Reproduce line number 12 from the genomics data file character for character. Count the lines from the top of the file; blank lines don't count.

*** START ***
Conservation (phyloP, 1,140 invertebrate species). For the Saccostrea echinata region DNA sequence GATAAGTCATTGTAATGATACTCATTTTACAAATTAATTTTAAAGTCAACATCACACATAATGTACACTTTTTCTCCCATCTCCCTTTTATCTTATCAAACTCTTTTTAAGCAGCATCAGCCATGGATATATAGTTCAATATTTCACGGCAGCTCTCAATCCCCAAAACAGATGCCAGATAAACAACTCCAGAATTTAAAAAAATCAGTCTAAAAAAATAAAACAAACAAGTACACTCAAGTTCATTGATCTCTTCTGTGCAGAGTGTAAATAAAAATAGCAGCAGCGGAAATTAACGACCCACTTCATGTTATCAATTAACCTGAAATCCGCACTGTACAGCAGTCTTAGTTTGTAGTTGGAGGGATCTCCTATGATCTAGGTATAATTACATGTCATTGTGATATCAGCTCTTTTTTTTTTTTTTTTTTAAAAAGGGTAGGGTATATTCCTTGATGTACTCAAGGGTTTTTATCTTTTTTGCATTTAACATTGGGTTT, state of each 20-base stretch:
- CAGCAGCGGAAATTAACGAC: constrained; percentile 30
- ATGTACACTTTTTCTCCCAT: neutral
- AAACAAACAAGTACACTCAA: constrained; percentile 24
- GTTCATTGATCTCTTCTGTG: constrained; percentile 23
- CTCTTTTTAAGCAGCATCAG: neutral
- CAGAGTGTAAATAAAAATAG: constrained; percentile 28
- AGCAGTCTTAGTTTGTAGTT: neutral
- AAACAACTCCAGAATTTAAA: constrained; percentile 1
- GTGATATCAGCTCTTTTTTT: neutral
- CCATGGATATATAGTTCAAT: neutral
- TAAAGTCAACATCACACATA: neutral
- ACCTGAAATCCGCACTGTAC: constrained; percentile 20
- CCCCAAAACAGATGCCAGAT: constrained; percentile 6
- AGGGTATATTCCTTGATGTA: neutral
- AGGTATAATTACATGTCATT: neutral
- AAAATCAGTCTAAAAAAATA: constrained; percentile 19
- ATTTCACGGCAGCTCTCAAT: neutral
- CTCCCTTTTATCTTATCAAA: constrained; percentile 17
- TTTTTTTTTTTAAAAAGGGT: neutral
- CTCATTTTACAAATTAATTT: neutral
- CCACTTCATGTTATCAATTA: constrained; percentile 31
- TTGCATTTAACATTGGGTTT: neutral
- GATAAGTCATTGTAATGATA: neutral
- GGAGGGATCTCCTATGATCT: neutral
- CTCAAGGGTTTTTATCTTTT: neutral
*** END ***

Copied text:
- TAAAGTCAACATCACACATA: neutral